Tow Boat With Cover ON? – Pros & Cons

You can tow your boat with the cover on it, and it will not be a problem for most people.

There are many benefits to having the cover on your boat when towing it, but there are a few negatives that we need to cover. Some of these pros and cons can vary for every type of boat, so ultimately it’s a personal decision.

Pros – Towing With Cover On

Here is a list of the pros that come with having your cover on your boat when towing it behind your truck.

  • The inside the boat stays cleaner.
  • The boat is more aerodynamic, which saves you on gas when towing.
  • Keeps seat cushions from flying out.
  • Easier to store and hide towables under the cover and not worry about them.
  • Keeps other loose items in the boat, like coolers, as you go down the road.
  • It’s often cheaper to replace the cover than fix a broken glass or damaged fiberglass of the boat. Rocks will hit the canvas cover and not glass or fiberglass that would be under the cover.
  • You don’t have to put the cover back on when you get to your destination.
  • Inside the boat stays cleaner.

Cons – Towing With Cover On

Now time for the cons of towing your boat with the trailer on it.

  • The cover can scratch your boat as it flaps around in the wind.
  • The cover can come off if not secured enough and cause an accident.
  • The cover will get worn out quicker.
  • It’s harder to show off your boat when it’s covered. (it’s funny but true, you spent a lot on this boat, so show it off!)

Tow On or Off?

It comes down to personal preference, it’s just like the debate over whether it’s better to store your boat full of fuel or near empty. Both can be right, but one is more right for your situation.

What is interesting to me is that boats are shipped to the dealerships in covers, often cheap plastic covers with little soft padding. Granted, those covers are the same as mooring covers or other covers you get for your boat, but they are cheaply made covers made for one time use. Don’t be confused by shrink-wrapped new boats, a lot of them come from the factory shrink-wrapped, but many manufacturers are moving to a softer one time use shrink wrap that is more like a cover than a plastic wrap.

What I do is tow with the cover on the boat and for one reason that I, personally experienced. The cover keeps items in the boat, like seat cushions, from flying out. I had an older boat that the seat cushion were only held in by snaps and the wind knocked one loose, and it went flying.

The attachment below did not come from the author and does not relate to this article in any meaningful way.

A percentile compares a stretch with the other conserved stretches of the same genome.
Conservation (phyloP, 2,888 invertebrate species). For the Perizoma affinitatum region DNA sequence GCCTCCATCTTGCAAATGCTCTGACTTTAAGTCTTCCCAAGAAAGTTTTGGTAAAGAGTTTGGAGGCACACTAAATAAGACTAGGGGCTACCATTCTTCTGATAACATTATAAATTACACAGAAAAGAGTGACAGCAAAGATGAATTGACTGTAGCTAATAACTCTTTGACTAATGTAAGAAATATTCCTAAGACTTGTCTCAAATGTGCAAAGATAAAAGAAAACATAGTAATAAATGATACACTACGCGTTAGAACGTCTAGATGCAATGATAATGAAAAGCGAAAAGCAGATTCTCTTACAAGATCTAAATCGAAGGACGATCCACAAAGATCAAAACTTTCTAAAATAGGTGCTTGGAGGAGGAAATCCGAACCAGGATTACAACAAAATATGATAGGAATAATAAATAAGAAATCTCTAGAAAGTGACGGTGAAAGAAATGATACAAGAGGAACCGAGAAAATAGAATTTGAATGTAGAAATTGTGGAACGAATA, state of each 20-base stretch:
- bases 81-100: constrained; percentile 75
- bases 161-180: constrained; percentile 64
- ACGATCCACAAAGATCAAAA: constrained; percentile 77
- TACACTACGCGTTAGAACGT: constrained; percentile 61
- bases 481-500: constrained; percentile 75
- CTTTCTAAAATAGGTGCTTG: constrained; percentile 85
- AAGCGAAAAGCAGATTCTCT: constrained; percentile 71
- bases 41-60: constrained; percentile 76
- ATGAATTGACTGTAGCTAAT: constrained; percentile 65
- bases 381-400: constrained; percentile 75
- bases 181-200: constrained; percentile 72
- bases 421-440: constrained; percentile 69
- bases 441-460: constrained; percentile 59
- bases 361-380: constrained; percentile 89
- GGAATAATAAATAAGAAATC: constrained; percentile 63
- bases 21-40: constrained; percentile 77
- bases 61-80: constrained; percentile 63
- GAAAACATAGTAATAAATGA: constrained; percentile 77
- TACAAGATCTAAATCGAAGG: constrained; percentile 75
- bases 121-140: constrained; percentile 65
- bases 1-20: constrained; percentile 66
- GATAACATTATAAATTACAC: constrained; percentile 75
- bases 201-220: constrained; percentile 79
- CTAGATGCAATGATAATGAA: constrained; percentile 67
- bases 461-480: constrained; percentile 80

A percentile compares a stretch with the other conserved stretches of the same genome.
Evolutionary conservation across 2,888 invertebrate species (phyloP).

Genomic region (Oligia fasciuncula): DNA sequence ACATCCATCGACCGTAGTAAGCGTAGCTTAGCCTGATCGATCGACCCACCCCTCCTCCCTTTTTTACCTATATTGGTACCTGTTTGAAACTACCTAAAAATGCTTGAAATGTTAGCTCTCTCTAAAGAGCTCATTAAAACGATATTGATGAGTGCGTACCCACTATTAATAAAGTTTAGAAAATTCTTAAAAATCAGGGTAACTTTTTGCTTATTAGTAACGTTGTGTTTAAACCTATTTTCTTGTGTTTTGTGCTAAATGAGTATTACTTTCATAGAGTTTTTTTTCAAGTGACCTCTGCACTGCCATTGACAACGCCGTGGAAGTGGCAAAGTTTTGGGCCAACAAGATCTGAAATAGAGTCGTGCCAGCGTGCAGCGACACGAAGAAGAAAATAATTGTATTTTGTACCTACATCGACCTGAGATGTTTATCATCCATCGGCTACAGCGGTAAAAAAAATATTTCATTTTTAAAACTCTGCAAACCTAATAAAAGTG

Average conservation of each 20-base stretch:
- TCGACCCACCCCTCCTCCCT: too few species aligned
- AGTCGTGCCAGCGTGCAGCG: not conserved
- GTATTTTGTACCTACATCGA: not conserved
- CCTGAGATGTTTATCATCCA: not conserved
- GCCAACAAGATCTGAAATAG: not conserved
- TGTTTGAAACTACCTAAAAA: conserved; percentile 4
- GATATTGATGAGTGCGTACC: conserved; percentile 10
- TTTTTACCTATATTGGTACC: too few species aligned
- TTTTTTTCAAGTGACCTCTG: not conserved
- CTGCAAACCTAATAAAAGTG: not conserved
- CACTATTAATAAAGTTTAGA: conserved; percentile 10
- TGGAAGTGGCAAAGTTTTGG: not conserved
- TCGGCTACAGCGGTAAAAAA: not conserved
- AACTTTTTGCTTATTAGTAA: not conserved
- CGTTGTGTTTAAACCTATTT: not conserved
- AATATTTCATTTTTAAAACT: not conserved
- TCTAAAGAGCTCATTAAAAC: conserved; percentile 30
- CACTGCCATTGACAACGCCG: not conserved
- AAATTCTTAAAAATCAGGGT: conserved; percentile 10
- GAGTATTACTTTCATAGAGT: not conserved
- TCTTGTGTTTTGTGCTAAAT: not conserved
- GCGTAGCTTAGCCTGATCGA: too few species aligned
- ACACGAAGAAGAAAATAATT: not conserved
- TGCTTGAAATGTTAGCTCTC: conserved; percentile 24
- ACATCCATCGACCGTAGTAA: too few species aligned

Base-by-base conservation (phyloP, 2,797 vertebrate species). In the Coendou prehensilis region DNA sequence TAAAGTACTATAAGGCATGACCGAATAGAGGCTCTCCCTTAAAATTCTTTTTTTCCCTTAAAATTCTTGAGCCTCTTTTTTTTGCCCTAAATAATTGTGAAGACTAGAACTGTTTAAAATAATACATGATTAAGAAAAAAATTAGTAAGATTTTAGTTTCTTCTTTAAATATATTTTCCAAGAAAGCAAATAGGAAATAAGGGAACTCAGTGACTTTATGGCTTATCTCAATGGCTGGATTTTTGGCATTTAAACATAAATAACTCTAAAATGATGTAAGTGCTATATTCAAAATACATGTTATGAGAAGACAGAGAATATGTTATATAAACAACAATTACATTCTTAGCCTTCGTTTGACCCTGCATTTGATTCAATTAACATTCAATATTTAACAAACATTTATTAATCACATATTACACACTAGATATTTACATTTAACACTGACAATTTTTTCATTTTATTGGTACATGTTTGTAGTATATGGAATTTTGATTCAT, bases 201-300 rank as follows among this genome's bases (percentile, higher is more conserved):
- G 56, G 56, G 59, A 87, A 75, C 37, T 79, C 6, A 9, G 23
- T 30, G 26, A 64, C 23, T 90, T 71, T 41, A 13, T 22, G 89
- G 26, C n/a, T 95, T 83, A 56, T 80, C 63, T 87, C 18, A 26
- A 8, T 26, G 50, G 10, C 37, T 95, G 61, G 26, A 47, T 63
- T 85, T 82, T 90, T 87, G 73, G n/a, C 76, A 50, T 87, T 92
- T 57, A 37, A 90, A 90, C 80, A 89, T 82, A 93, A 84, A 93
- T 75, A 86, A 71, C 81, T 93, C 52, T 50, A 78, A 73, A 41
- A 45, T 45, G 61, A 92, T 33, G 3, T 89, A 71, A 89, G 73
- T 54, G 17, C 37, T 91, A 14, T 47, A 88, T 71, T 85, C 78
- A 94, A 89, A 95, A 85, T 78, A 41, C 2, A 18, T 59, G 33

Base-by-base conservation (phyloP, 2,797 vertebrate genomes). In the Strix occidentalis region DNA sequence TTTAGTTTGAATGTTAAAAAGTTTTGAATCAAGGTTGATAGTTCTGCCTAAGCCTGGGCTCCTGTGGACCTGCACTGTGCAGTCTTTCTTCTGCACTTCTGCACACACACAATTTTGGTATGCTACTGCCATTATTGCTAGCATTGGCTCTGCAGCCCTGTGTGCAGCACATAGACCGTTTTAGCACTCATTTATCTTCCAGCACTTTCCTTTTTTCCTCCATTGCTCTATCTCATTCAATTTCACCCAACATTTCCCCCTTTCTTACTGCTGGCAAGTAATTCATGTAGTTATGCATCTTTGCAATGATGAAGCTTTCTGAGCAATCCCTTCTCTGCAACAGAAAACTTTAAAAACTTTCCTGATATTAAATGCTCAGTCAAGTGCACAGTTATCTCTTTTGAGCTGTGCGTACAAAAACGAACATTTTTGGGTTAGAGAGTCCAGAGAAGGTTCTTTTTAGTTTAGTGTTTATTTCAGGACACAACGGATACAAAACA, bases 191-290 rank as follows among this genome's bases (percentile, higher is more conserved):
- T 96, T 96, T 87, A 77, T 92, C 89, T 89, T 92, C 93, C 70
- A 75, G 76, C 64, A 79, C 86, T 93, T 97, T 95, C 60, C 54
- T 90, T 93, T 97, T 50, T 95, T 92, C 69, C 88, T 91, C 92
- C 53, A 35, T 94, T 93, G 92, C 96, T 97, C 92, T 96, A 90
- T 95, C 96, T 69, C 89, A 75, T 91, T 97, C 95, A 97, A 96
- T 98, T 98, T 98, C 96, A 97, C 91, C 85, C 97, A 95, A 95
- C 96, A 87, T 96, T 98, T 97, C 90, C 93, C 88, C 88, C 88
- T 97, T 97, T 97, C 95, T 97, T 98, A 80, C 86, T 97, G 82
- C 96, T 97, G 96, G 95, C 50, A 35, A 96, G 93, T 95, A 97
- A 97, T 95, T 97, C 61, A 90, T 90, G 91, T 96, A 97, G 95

The cover will scratch the boat a little, which can be an issue for special gel coats like on ski boats, but overall, it’s easier and cheaper to deal with than replacing the windshield. Also, a good wax on your boat will keep those scuffs down.

If I’m only going down the road I may leave the cover off, but overall, I tow with the cover on.

Water puddling on my covers has been a far bigger issue than the little scuff marks I may get when towing with my cover on.

How Far Can You Tow Your Boat With The Cover On?

You can tow your boat with the cover on until the cover comes off or breaks. There is no set limit to how far you can tow your boat with the cover on.

Should You Use A Travel Cover?

I’m of the belief that every boat should have a cover for it’s cover. A good snap on cover and a second cover to go over that cover for long term storage or even towing.

The snap on covers are expensive, why so many like to tow without them, but if you put a travel cover on your boat it tends to be more affordable and holds up better to the traveling.

You can get travel covers here. (ad)

If you’re worried about scratching, you can use microfiber rags or moving blankets to keep the scratches to a minimum.

The perks of a travel cover is that it straps to the trailer, so it’s less likely to fly off. A travel cover also covers more of your boat than a standard snap on cover, so you could have this travel cover over your snap on cover for extra protection.

Tow With Bimini Top Up?

You should never tow your boat with the Bimini top up!

In fact, most manufacturers don’t want you driving with the Bimini tops up when the boat is moving. These tops are made to stand 20MPH or less of wind. These tops start to act like a parachute at higher speeds and will rip out, so tow with them down!